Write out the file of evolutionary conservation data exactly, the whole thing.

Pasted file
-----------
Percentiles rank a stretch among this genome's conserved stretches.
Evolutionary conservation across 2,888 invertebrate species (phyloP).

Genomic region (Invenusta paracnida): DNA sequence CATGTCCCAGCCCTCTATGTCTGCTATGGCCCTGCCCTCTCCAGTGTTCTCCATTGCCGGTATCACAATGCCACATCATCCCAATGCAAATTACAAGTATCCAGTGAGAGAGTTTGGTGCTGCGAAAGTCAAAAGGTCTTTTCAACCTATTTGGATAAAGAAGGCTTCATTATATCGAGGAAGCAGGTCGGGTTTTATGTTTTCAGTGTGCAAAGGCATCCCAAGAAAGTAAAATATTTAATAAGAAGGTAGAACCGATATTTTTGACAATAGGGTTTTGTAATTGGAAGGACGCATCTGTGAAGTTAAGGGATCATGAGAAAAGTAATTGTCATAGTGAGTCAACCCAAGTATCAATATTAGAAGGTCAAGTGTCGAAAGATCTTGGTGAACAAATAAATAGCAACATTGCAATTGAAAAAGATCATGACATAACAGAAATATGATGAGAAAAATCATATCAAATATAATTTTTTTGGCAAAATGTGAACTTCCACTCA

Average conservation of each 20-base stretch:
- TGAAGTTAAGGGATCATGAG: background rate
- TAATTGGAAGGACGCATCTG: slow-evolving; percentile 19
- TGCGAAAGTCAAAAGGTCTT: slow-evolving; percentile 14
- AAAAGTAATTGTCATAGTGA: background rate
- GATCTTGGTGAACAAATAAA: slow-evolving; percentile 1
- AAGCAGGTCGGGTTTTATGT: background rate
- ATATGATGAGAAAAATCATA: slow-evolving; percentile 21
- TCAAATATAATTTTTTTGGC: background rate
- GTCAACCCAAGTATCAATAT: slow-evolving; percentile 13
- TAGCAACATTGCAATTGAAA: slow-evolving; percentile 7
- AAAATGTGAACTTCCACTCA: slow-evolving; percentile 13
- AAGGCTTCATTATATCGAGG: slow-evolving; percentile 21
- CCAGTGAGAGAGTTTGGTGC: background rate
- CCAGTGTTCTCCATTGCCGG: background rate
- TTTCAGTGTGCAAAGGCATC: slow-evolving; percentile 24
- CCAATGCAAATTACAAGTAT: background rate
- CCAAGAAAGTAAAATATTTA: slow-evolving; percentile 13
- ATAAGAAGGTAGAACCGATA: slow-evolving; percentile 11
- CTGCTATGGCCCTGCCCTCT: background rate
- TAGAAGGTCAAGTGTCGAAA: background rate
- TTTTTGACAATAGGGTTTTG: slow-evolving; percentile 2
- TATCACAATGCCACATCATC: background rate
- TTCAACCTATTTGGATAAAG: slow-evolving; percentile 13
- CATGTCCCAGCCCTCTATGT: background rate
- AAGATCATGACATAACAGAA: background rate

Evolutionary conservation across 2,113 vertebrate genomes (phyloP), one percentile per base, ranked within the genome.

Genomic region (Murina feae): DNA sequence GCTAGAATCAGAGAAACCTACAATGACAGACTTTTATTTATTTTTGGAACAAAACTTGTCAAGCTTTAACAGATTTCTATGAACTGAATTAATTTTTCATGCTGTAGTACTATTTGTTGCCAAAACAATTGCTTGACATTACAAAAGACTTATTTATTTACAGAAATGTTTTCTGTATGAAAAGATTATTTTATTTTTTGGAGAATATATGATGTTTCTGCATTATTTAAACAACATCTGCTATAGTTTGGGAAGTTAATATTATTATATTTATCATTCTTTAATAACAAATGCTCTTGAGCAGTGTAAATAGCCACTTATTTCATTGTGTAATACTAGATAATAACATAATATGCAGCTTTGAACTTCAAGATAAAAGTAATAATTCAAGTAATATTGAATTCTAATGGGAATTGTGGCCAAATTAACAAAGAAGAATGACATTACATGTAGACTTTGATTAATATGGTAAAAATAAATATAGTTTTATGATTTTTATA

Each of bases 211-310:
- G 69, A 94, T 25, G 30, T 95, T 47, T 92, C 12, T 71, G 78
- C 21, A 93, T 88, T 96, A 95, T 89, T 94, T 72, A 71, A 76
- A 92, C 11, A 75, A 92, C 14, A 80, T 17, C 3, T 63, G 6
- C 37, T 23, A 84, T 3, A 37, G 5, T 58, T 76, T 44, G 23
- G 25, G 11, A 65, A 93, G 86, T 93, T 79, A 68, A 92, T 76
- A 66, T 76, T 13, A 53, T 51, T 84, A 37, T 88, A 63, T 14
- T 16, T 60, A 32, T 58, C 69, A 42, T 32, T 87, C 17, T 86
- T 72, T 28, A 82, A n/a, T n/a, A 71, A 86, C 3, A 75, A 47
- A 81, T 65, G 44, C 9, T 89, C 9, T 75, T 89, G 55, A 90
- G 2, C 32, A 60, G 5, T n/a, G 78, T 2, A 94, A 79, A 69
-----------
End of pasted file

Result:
Percentiles rank a stretch among this genome's conserved stretches.
Evolutionary conservation across 2,888 invertebrate species (phyloP).

Genomic region (Invenusta paracnida): DNA sequence CATGTCCCAGCCCTCTATGTCTGCTATGGCCCTGCCCTCTCCAGTGTTCTCCATTGCCGGTATCACAATGCCACATCATCCCAATGCAAATTACAAGTATCCAGTGAGAGAGTTTGGTGCTGCGAAAGTCAAAAGGTCTTTTCAACCTATTTGGATAAAGAAGGCTTCATTATATCGAGGAAGCAGGTCGGGTTTTATGTTTTCAGTGTGCAAAGGCATCCCAAGAAAGTAAAATATTTAATAAGAAGGTAGAACCGATATTTTTGACAATAGGGTTTTGTAATTGGAAGGACGCATCTGTGAAGTTAAGGGATCATGAGAAAAGTAATTGTCATAGTGAGTCAACCCAAGTATCAATATTAGAAGGTCAAGTGTCGAAAGATCTTGGTGAACAAATAAATAGCAACATTGCAATTGAAAAAGATCATGACATAACAGAAATATGATGAGAAAAATCATATCAAATATAATTTTTTTGGCAAAATGTGAACTTCCACTCA

Average conservation of each 20-base stretch:
- TGAAGTTAAGGGATCATGAG: background rate
- TAATTGGAAGGACGCATCTG: slow-evolving; percentile 19
- TGCGAAAGTCAAAAGGTCTT: slow-evolving; percentile 14
- AAAAGTAATTGTCATAGTGA: background rate
- GATCTTGGTGAACAAATAAA: slow-evolving; percentile 1
- AAGCAGGTCGGGTTTTATGT: background rate
- ATATGATGAGAAAAATCATA: slow-evolving; percentile 21
- TCAAATATAATTTTTTTGGC: background rate
- GTCAACCCAAGTATCAATAT: slow-evolving; percentile 13
- TAGCAACATTGCAATTGAAA: slow-evolving; percentile 7
- AAAATGTGAACTTCCACTCA: slow-evolving; percentile 13
- AAGGCTTCATTATATCGAGG: slow-evolving; percentile 21
- CCAGTGAGAGAGTTTGGTGC: background rate
- CCAGTGTTCTCCATTGCCGG: background rate
- TTTCAGTGTGCAAAGGCATC: slow-evolving; percentile 24
- CCAATGCAAATTACAAGTAT: background rate
- CCAAGAAAGTAAAATATTTA: slow-evolving; percentile 13
- ATAAGAAGGTAGAACCGATA: slow-evolving; percentile 11
- CTGCTATGGCCCTGCCCTCT: background rate
- TAGAAGGTCAAGTGTCGAAA: background rate
- TTTTTGACAATAGGGTTTTG: slow-evolving; percentile 2
- TATCACAATGCCACATCATC: background rate
- TTCAACCTATTTGGATAAAG: slow-evolving; percentile 13
- CATGTCCCAGCCCTCTATGT: background rate
- AAGATCATGACATAACAGAA: background rate

Evolutionary conservation across 2,113 vertebrate genomes (phyloP), one percentile per base, ranked within the genome.

Genomic region (Murina feae): DNA sequence GCTAGAATCAGAGAAACCTACAATGACAGACTTTTATTTATTTTTGGAACAAAACTTGTCAAGCTTTAACAGATTTCTATGAACTGAATTAATTTTTCATGCTGTAGTACTATTTGTTGCCAAAACAATTGCTTGACATTACAAAAGACTTATTTATTTACAGAAATGTTTTCTGTATGAAAAGATTATTTTATTTTTTGGAGAATATATGATGTTTCTGCATTATTTAAACAACATCTGCTATAGTTTGGGAAGTTAATATTATTATATTTATCATTCTTTAATAACAAATGCTCTTGAGCAGTGTAAATAGCCACTTATTTCATTGTGTAATACTAGATAATAACATAATATGCAGCTTTGAACTTCAAGATAAAAGTAATAATTCAAGTAATATTGAATTCTAATGGGAATTGTGGCCAAATTAACAAAGAAGAATGACATTACATGTAGACTTTGATTAATATGGTAAAAATAAATATAGTTTTATGATTTTTATA

Each of bases 211-310:
- G 69, A 94, T 25, G 30, T 95, T 47, T 92, C 12, T 71, G 78
- C 21, A 93, T 88, T 96, A 95, T 89, T 94, T 72, A 71, A 76
- A 92, C 11, A 75, A 92, C 14, A 80, T 17, C 3, T 63, G 6
- C 37, T 23, A 84, T 3, A 37, G 5, T 58, T 76, T 44, G 23
- G 25, G 11, A 65, A 93, G 86, T 93, T 79, A 68, A 92, T 76
- A 66, T 76, T 13, A 53, T 51, T 84, A 37, T 88, A 63, T 14
- T 16, T 60, A 32, T 58, C 69, A 42, T 32, T 87, C 17, T 86
- T 72, T 28, A 82, A n/a, T n/a, A 71, A 86, C 3, A 75, A 47
- A 81, T 65, G 44, C 9, T 89, C 9, T 75, T 89, G 55, A 90
- G 2, C 32, A 60, G 5, T n/a, G 78, T 2, A 94, A 79, A 69